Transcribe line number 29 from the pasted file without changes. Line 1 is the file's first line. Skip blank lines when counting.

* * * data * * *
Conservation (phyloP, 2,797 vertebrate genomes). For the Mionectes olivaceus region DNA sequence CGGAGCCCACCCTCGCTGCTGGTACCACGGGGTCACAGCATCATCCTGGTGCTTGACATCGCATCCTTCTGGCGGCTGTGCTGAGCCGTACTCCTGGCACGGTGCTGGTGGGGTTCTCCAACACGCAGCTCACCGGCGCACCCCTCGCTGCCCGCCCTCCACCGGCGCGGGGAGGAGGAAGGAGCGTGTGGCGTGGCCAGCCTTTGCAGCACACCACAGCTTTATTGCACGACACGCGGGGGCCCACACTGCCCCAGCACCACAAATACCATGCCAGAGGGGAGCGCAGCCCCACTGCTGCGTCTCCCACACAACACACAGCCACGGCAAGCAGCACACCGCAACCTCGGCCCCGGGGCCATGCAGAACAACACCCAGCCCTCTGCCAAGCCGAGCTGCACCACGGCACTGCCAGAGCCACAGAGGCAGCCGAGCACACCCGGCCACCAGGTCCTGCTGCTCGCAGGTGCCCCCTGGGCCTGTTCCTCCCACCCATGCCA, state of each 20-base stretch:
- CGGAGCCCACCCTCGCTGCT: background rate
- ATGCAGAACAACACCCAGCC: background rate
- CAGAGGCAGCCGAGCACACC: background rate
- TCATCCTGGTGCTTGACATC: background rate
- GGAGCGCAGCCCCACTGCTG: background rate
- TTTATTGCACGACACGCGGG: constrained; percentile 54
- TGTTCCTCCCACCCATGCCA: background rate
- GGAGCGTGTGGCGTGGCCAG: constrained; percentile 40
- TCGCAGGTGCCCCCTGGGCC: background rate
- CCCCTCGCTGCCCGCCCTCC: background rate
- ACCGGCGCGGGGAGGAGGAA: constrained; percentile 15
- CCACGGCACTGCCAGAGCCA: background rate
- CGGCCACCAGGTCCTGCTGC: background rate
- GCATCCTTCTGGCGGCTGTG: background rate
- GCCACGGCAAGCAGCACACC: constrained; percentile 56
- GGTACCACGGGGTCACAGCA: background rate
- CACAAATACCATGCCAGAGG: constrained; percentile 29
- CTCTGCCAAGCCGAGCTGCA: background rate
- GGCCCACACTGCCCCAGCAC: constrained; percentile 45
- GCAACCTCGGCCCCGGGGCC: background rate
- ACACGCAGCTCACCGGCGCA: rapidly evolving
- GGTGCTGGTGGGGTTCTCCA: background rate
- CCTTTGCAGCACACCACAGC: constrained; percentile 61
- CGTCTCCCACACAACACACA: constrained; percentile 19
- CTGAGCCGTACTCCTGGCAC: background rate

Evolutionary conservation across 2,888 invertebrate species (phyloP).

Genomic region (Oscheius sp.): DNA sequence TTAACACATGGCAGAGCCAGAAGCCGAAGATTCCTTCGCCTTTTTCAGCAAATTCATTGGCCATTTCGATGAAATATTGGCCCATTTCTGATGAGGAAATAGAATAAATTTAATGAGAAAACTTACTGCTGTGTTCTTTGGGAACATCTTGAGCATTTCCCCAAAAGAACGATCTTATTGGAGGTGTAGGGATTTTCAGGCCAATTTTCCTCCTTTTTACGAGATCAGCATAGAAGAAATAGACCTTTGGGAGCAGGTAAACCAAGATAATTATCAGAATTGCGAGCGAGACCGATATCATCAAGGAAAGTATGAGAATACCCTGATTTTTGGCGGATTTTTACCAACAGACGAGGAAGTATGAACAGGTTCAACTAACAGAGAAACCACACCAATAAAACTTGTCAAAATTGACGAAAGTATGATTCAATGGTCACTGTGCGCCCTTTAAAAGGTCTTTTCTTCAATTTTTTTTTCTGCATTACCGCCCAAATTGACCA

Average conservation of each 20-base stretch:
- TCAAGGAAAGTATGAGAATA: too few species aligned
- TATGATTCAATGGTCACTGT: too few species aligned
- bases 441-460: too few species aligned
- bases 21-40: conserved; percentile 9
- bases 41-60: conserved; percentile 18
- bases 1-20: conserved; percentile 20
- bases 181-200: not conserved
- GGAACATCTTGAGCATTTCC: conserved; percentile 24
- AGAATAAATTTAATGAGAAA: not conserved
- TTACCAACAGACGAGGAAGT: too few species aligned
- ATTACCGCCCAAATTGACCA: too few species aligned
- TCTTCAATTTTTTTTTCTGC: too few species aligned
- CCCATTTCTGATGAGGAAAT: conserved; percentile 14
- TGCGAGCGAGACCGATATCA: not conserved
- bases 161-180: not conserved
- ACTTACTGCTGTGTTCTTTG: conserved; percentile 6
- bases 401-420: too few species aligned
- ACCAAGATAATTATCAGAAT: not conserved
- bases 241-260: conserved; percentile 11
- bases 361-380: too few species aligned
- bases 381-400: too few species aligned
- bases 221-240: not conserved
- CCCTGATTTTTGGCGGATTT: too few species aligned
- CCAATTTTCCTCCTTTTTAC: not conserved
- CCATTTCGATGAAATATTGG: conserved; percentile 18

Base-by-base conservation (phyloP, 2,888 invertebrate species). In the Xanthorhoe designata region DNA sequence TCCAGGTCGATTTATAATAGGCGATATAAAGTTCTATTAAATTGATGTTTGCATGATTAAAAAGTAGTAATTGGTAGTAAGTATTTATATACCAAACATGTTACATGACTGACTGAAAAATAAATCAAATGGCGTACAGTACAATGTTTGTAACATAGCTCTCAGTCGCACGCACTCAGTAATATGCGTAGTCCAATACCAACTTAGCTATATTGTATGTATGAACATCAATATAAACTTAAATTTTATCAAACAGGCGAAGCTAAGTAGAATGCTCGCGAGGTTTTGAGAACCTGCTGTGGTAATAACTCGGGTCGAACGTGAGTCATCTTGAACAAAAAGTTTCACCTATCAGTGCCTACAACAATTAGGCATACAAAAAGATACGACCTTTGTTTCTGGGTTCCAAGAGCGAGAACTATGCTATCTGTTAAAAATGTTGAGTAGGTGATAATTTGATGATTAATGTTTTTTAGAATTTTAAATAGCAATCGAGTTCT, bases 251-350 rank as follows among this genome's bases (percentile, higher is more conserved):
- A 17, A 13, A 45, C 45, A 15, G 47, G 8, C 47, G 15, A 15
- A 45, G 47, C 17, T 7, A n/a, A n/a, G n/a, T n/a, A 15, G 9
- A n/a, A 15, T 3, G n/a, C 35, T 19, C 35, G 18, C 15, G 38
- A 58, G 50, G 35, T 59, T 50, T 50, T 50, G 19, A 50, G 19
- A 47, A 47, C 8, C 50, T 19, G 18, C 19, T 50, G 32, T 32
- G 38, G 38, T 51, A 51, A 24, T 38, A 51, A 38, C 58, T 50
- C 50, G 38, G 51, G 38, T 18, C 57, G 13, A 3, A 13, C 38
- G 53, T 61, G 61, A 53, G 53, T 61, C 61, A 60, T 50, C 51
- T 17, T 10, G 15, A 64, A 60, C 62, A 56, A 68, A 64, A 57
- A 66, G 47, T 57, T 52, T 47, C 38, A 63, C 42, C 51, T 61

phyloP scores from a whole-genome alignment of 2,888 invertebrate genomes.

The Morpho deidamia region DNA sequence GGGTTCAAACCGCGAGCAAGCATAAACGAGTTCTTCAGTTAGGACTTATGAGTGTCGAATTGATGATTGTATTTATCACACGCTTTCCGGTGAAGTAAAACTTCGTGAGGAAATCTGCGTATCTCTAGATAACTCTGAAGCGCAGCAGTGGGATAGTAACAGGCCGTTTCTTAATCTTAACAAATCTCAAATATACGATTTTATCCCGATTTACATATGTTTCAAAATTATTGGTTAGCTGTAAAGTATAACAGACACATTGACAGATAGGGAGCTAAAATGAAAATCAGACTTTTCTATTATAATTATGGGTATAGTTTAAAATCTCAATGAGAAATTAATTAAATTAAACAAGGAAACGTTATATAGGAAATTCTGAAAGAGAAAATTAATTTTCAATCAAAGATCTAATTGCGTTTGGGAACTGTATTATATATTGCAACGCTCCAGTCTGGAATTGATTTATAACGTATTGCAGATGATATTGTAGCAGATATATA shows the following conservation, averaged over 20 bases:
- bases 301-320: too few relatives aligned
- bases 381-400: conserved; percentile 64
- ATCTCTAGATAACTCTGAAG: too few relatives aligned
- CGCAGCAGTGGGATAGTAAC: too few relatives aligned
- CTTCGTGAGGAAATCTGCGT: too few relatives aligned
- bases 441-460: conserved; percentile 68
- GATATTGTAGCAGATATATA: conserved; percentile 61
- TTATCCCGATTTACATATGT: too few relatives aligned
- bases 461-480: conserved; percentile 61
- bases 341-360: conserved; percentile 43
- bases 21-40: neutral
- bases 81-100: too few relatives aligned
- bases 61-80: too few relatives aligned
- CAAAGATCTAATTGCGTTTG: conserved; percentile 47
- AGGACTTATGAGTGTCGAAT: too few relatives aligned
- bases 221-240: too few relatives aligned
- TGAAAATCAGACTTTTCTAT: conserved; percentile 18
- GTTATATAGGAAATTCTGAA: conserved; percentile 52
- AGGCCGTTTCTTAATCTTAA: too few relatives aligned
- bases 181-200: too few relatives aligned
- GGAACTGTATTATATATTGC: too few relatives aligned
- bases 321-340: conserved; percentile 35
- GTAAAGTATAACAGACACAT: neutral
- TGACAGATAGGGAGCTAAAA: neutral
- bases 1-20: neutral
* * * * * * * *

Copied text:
Average conservation of each 20-base stretch: